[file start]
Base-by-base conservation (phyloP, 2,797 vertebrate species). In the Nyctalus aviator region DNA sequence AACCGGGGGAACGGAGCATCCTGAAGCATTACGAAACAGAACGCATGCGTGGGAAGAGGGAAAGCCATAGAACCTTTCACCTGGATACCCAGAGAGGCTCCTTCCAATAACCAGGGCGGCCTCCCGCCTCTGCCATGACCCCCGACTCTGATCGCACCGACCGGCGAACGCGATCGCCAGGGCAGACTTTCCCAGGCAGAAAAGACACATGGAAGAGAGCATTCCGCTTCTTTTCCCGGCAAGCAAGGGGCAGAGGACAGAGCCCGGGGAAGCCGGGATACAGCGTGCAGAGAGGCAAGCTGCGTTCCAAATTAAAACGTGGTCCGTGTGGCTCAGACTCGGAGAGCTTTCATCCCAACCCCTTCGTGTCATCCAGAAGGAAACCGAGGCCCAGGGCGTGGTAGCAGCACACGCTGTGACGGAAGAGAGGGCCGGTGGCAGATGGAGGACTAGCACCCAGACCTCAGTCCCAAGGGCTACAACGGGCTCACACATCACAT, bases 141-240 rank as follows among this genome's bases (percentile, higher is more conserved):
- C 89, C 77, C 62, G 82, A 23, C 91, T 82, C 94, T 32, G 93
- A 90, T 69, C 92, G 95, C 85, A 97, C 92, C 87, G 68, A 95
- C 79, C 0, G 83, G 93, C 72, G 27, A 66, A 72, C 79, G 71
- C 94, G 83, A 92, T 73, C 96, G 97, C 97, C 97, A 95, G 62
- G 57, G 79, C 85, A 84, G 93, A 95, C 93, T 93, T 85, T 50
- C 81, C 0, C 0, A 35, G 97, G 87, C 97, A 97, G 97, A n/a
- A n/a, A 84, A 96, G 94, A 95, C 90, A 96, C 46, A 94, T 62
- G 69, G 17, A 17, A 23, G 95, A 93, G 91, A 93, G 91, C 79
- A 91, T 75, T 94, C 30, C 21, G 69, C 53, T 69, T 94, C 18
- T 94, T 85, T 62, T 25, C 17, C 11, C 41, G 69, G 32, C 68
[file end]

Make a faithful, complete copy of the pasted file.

Base-by-base conservation (phyloP, 2,797 vertebrate species). In the Nyctalus aviator region DNA sequence AACCGGGGGAACGGAGCATCCTGAAGCATTACGAAACAGAACGCATGCGTGGGAAGAGGGAAAGCCATAGAACCTTTCACCTGGATACCCAGAGAGGCTCCTTCCAATAACCAGGGCGGCCTCCCGCCTCTGCCATGACCCCCGACTCTGATCGCACCGACCGGCGAACGCGATCGCCAGGGCAGACTTTCCCAGGCAGAAAAGACACATGGAAGAGAGCATTCCGCTTCTTTTCCCGGCAAGCAAGGGGCAGAGGACAGAGCCCGGGGAAGCCGGGATACAGCGTGCAGAGAGGCAAGCTGCGTTCCAAATTAAAACGTGGTCCGTGTGGCTCAGACTCGGAGAGCTTTCATCCCAACCCCTTCGTGTCATCCAGAAGGAAACCGAGGCCCAGGGCGTGGTAGCAGCACACGCTGTGACGGAAGAGAGGGCCGGTGGCAGATGGAGGACTAGCACCCAGACCTCAGTCCCAAGGGCTACAACGGGCTCACACATCACAT, bases 141-240 rank as follows among this genome's bases (percentile, higher is more conserved):
- C 89, C 77, C 62, G 82, A 23, C 91, T 82, C 94, T 32, G 93
- A 90, T 69, C 92, G 95, C 85, A 97, C 92, C 87, G 68, A 95
- C 79, C 0, G 83, G 93, C 72, G 27, A 66, A 72, C 79, G 71
- C 94, G 83, A 92, T 73, C 96, G 97, C 97, C 97, A 95, G 62
- G 57, G 79, C 85, A 84, G 93, A 95, C 93, T 93, T 85, T 50
- C 81, C 0, C 0, A 35, G 97, G 87, C 97, A 97, G 97, A n/a
- A n/a, A 84, A 96, G 94, A 95, C 90, A 96, C 46, A 94, T 62
- G 69, G 17, A 17, A 23, G 95, A 93, G 91, A 93, G 91, C 79
- A 91, T 75, T 94, C 30, C 21, G 69, C 53, T 69, T 94, C 18
- T 94, T 85, T 62, T 25, C 17, C 11, C 41, G 69, G 32, C 68